Taking an utterly original approach, architect Christine Djerrahian of Montreal’s Future Simple Studio successfully reimagined a private unit within a former factory as a family-friendly loft that supports modern-day living. The concept was simple enough: place a box inside another box. But the execution showcases a skilful mastery of spatial planning, materiality and ingenuity that respects the structure’s original industrial characteristics.
Located in a 100-year-old heritage building in the city’s Old Port neighbourhood, the apartment was spacious enough, but its open-concept layout impeded the flexible and ever-changing lifestyle of its inhabitants. By organizing the shared domains — the kitchen, living and dining areas, along with designated spots for exercise, study and artistic endeavours — around the perimeter, Djerrahian freed up space to insert two bespoke kit-of-parts bedrooms, complete with ceiling panels and mullions, flooring, convertible bed frames and furniture.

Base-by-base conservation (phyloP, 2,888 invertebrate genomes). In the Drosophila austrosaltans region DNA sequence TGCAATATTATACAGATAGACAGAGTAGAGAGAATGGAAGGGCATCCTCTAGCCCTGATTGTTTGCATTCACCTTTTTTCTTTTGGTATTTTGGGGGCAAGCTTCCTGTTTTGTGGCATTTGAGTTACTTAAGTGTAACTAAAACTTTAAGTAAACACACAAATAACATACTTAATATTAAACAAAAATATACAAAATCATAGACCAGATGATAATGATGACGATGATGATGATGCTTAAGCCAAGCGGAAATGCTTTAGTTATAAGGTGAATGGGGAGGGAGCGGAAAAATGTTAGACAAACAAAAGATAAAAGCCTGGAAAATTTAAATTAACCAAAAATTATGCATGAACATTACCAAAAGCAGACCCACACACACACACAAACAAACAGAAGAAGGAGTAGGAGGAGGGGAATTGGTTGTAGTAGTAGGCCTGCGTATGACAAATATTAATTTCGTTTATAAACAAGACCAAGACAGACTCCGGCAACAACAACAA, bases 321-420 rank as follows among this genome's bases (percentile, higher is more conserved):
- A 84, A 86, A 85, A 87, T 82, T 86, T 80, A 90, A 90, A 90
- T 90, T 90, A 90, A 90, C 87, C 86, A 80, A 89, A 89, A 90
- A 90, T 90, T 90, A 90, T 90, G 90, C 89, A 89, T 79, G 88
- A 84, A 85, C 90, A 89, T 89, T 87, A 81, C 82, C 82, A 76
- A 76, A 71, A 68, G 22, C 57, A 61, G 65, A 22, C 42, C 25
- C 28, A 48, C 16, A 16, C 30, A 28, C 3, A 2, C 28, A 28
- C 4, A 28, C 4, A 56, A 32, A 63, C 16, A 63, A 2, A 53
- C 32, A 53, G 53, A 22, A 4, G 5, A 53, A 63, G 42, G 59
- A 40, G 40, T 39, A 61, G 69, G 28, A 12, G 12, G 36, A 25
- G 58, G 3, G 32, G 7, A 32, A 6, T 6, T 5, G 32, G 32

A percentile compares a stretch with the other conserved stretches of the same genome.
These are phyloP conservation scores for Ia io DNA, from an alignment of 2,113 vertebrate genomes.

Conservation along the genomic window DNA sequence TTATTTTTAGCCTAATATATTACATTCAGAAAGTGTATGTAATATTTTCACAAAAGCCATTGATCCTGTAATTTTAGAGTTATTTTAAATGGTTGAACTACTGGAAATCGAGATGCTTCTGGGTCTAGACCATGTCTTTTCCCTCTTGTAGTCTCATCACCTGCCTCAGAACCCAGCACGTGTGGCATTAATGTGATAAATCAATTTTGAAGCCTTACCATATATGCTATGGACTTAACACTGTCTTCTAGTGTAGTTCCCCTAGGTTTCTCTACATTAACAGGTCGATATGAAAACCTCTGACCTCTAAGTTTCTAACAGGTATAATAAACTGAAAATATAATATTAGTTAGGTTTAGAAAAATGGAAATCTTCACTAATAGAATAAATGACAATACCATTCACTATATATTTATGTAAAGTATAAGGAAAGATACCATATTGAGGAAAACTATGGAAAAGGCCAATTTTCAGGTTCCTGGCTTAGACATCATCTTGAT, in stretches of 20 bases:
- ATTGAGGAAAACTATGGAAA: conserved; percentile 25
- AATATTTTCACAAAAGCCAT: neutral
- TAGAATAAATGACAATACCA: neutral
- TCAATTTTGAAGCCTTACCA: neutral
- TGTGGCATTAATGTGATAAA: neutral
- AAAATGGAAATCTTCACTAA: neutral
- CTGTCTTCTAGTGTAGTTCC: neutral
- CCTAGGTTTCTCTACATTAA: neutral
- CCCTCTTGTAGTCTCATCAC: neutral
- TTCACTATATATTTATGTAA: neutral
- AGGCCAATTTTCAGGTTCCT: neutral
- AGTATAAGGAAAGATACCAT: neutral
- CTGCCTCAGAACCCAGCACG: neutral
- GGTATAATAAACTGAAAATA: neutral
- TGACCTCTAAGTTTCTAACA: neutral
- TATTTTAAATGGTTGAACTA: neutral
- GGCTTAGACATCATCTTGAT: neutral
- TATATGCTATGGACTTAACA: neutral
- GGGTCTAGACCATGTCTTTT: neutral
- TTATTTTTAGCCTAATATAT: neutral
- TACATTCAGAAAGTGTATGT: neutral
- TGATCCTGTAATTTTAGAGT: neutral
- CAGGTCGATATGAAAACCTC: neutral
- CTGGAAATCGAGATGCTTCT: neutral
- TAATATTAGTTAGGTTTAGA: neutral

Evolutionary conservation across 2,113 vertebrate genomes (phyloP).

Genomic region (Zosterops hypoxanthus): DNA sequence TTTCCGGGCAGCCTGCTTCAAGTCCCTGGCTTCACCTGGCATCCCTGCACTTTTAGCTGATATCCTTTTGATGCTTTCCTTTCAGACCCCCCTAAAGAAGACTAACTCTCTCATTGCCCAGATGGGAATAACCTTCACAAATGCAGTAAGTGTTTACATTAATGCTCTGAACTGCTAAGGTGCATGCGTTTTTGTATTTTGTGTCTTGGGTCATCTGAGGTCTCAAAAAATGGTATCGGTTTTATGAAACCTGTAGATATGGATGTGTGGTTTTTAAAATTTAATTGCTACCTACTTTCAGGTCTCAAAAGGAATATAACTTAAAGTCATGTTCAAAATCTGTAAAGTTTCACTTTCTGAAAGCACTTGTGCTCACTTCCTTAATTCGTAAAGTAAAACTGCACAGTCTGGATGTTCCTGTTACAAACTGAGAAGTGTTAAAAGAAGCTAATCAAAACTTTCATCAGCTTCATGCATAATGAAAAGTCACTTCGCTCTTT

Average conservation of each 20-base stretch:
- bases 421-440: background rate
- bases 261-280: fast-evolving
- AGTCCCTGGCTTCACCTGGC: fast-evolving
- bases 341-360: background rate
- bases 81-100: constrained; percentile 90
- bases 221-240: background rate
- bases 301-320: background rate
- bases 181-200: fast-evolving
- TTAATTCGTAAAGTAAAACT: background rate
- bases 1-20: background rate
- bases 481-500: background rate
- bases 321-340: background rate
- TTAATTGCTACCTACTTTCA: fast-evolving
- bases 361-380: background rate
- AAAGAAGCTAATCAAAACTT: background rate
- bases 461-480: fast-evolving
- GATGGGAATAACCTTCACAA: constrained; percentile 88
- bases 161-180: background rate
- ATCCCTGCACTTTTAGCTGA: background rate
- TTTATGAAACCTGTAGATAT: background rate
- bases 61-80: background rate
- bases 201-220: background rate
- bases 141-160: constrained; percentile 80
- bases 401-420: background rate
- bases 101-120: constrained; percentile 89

Encased in tempered glass and walnut veneer plywood, these volumes are truly self-contained units that can be broken down and reconfigured as the family’s needs evolve. Automated sheer and blackout blinds can be lowered to transform the boxes into semi- or fully private spaces and, at night, when the lights are on inside, they emit a soothing glow that creates a moody ambiance.
Throughout, Djerrahian preserved as much of the original brick and concrete shell as possible and enhanced their rugged quality with a material palette focused on tactility: poured concrete elements, custom walnut millwork and a heavy dose of greenery. Glass and mirrored surfaces offer a nearly constant play of light and reflection and contribute to the overall airiness of the rejuvenated interior.
Team Christine Djerrahian
Taking an utterly original approach, architect Christine Djerrahian of Montreal’s Future Simple Studio successfully reimagined a private unit within a former factory as a family-friendly loft that supports modern-day living.